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Designing A Material System

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So, at like 2am last night I started thinking about how I would design a material system for my may-happen-but-probably-wont renderer. The way I see it, materials should contain all the information to light an object. Since this is going to be a pretty light weight renderer, materials should contain any combination of the following:
1) Ambient color
2) Diffuse color
3) Specular color and exponent
4) Texture
5) Normal map

So, materials can contain any combination of those, which is 32 possible combinations. It should be pretty trivial to write a basic lighting shader that can handle all of those, and then it's just a matter of splitting it up into 32 different shaders to handle all possible material permutations.

New materials can be created pretty easily, simply by specifying which of the properties will be used, and then the value for each property. The renderer will contain a vector of all the materials being used.

Geometry will contain all the relevant matrices (a scale, rotate, and translation matrix), an index into a vertex/index buffer, and an index into the vector of materials. All vertices will use the same FVF, containing XYZ coordinates, texture coordinates, and a normal.

The renderer will hold all the vertex and index buffers. If an object wants to be drawn in a particular frame, it sends a draw request to the renderer. The renderer will then add the piece of geometry to a render queue. There will be separate queues for each material permutation. The renderer will hash the requesting geometry's material to determine which queue to add it to, and add it. That makes it pretty trivial to batch geometry by shader (since shaders are determined by material).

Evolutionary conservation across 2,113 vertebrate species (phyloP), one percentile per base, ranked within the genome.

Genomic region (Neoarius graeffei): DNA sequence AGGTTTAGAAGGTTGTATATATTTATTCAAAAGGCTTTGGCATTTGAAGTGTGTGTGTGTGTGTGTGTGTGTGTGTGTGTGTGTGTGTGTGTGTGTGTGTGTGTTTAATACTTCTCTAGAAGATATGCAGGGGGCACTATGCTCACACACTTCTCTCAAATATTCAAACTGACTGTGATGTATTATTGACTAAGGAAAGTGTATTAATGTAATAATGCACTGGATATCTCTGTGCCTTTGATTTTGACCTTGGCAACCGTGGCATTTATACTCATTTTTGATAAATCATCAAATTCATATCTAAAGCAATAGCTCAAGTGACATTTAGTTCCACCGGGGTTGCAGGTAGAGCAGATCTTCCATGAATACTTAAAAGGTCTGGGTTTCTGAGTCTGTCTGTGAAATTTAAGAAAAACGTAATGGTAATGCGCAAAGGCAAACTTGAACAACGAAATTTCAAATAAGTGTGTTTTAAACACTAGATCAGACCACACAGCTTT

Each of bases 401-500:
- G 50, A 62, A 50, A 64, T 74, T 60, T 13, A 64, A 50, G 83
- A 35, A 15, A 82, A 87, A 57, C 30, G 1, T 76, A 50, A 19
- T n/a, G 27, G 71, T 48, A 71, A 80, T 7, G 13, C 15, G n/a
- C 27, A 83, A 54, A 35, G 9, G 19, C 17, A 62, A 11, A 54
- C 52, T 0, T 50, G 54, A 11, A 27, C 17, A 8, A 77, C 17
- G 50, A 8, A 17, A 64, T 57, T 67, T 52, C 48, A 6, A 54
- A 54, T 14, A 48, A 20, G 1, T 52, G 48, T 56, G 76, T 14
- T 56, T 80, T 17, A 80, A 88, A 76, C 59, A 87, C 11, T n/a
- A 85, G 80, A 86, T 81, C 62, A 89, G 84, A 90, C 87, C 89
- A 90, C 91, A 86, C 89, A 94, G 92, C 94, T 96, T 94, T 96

I'm hoping that this design also plays nice with a multithreaded architecture. At the beginning of each frame, all objects that want to be drawn send a request to the renderer. Then, the renderer will go about its business drawing all the objects in the various queues, while the objects themselves update. The rendering will be a frame behind, but as I understand it that's pretty normal. And when you're drawing 60 frames a second, one frame behind isn't that big a deal.

Special effects such as bloom, glow, and HDR can be done as post-processing effects, so I should be able to tack those on as special cases after the objects are lit and drawn to a texture. That's the idea at least, I really have no idea as to how well this will work but I'm (of course) hoping it will work well. What do you think? Will this work well, or is it fundamentally flawed in some way?

Also, I'm still undecided as to what I'm really going to work on next. I may not even end up writing this renderer for a while. See my previous post for the options, and chime in on what you'd like to see me work on/write about.
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